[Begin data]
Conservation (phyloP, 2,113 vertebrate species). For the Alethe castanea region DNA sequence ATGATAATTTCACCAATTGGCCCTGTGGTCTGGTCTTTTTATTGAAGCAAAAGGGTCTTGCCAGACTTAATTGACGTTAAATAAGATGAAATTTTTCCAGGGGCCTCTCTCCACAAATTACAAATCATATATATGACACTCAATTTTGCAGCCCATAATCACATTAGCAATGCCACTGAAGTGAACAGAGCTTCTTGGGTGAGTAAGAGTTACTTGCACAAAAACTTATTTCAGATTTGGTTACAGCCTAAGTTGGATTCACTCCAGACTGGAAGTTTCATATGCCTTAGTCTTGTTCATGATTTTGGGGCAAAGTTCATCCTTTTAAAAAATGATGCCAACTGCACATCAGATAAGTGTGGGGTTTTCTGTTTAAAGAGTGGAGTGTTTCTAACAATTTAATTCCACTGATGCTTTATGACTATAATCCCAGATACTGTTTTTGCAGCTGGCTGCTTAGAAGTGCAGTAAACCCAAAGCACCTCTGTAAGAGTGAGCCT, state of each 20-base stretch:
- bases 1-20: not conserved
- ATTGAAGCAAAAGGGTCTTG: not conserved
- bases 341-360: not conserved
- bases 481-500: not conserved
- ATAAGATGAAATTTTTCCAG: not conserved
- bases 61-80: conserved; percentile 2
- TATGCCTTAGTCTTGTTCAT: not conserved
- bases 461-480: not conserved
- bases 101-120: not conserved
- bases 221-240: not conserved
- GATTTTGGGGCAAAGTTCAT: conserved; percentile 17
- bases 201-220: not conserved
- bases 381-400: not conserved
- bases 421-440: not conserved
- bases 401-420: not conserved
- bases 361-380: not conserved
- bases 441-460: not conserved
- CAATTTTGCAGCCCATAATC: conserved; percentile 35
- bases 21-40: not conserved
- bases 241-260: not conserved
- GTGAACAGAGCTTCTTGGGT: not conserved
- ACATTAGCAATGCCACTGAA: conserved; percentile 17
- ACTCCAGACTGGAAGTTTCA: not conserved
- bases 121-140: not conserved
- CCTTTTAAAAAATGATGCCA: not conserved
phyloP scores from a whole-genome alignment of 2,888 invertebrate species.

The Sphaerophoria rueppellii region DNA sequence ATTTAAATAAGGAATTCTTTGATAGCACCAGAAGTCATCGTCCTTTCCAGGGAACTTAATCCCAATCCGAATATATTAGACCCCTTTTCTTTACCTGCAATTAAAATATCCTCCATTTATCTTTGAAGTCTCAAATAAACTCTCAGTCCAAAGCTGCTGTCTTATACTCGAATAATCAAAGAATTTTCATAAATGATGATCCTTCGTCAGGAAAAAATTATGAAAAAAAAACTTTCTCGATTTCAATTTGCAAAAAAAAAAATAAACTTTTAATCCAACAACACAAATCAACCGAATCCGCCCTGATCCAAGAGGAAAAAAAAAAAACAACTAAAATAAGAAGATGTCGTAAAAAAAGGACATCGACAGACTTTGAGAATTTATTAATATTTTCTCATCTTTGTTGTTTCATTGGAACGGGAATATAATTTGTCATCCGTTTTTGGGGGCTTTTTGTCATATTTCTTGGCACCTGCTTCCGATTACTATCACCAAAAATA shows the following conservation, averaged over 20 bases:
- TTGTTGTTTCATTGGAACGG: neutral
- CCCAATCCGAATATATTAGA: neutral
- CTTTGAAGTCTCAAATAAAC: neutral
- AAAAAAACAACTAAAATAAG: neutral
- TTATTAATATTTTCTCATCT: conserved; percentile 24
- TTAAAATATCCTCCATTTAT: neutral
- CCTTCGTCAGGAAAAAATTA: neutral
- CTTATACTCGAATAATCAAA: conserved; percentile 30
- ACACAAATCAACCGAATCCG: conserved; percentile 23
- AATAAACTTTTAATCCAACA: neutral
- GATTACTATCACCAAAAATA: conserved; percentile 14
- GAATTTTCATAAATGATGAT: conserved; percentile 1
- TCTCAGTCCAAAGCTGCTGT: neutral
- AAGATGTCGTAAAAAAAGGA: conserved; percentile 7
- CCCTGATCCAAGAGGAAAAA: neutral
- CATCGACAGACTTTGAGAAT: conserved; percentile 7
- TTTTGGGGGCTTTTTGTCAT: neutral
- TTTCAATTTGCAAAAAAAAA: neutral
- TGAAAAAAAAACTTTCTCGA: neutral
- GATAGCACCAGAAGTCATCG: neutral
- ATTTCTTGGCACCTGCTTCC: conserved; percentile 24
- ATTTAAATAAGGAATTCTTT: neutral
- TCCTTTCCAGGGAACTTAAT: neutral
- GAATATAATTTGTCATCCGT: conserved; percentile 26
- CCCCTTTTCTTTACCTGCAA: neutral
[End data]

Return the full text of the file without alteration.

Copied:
Conservation (phyloP, 2,113 vertebrate species). For the Alethe castanea region DNA sequence ATGATAATTTCACCAATTGGCCCTGTGGTCTGGTCTTTTTATTGAAGCAAAAGGGTCTTGCCAGACTTAATTGACGTTAAATAAGATGAAATTTTTCCAGGGGCCTCTCTCCACAAATTACAAATCATATATATGACACTCAATTTTGCAGCCCATAATCACATTAGCAATGCCACTGAAGTGAACAGAGCTTCTTGGGTGAGTAAGAGTTACTTGCACAAAAACTTATTTCAGATTTGGTTACAGCCTAAGTTGGATTCACTCCAGACTGGAAGTTTCATATGCCTTAGTCTTGTTCATGATTTTGGGGCAAAGTTCATCCTTTTAAAAAATGATGCCAACTGCACATCAGATAAGTGTGGGGTTTTCTGTTTAAAGAGTGGAGTGTTTCTAACAATTTAATTCCACTGATGCTTTATGACTATAATCCCAGATACTGTTTTTGCAGCTGGCTGCTTAGAAGTGCAGTAAACCCAAAGCACCTCTGTAAGAGTGAGCCT, state of each 20-base stretch:
- bases 1-20: not conserved
- ATTGAAGCAAAAGGGTCTTG: not conserved
- bases 341-360: not conserved
- bases 481-500: not conserved
- ATAAGATGAAATTTTTCCAG: not conserved
- bases 61-80: conserved; percentile 2
- TATGCCTTAGTCTTGTTCAT: not conserved
- bases 461-480: not conserved
- bases 101-120: not conserved
- bases 221-240: not conserved
- GATTTTGGGGCAAAGTTCAT: conserved; percentile 17
- bases 201-220: not conserved
- bases 381-400: not conserved
- bases 421-440: not conserved
- bases 401-420: not conserved
- bases 361-380: not conserved
- bases 441-460: not conserved
- CAATTTTGCAGCCCATAATC: conserved; percentile 35
- bases 21-40: not conserved
- bases 241-260: not conserved
- GTGAACAGAGCTTCTTGGGT: not conserved
- ACATTAGCAATGCCACTGAA: conserved; percentile 17
- ACTCCAGACTGGAAGTTTCA: not conserved
- bases 121-140: not conserved
- CCTTTTAAAAAATGATGCCA: not conserved
phyloP scores from a whole-genome alignment of 2,888 invertebrate species.

The Sphaerophoria rueppellii region DNA sequence ATTTAAATAAGGAATTCTTTGATAGCACCAGAAGTCATCGTCCTTTCCAGGGAACTTAATCCCAATCCGAATATATTAGACCCCTTTTCTTTACCTGCAATTAAAATATCCTCCATTTATCTTTGAAGTCTCAAATAAACTCTCAGTCCAAAGCTGCTGTCTTATACTCGAATAATCAAAGAATTTTCATAAATGATGATCCTTCGTCAGGAAAAAATTATGAAAAAAAAACTTTCTCGATTTCAATTTGCAAAAAAAAAAATAAACTTTTAATCCAACAACACAAATCAACCGAATCCGCCCTGATCCAAGAGGAAAAAAAAAAAACAACTAAAATAAGAAGATGTCGTAAAAAAAGGACATCGACAGACTTTGAGAATTTATTAATATTTTCTCATCTTTGTTGTTTCATTGGAACGGGAATATAATTTGTCATCCGTTTTTGGGGGCTTTTTGTCATATTTCTTGGCACCTGCTTCCGATTACTATCACCAAAAATA shows the following conservation, averaged over 20 bases:
- TTGTTGTTTCATTGGAACGG: neutral
- CCCAATCCGAATATATTAGA: neutral
- CTTTGAAGTCTCAAATAAAC: neutral
- AAAAAAACAACTAAAATAAG: neutral
- TTATTAATATTTTCTCATCT: conserved; percentile 24
- TTAAAATATCCTCCATTTAT: neutral
- CCTTCGTCAGGAAAAAATTA: neutral
- CTTATACTCGAATAATCAAA: conserved; percentile 30
- ACACAAATCAACCGAATCCG: conserved; percentile 23
- AATAAACTTTTAATCCAACA: neutral
- GATTACTATCACCAAAAATA: conserved; percentile 14
- GAATTTTCATAAATGATGAT: conserved; percentile 1
- TCTCAGTCCAAAGCTGCTGT: neutral
- AAGATGTCGTAAAAAAAGGA: conserved; percentile 7
- CCCTGATCCAAGAGGAAAAA: neutral
- CATCGACAGACTTTGAGAAT: conserved; percentile 7
- TTTTGGGGGCTTTTTGTCAT: neutral
- TTTCAATTTGCAAAAAAAAA: neutral
- TGAAAAAAAAACTTTCTCGA: neutral
- GATAGCACCAGAAGTCATCG: neutral
- ATTTCTTGGCACCTGCTTCC: conserved; percentile 24
- ATTTAAATAAGGAATTCTTT: neutral
- TCCTTTCCAGGGAACTTAAT: neutral
- GAATATAATTTGTCATCCGT: conserved; percentile 26
- CCCCTTTTCTTTACCTGCAA: neutral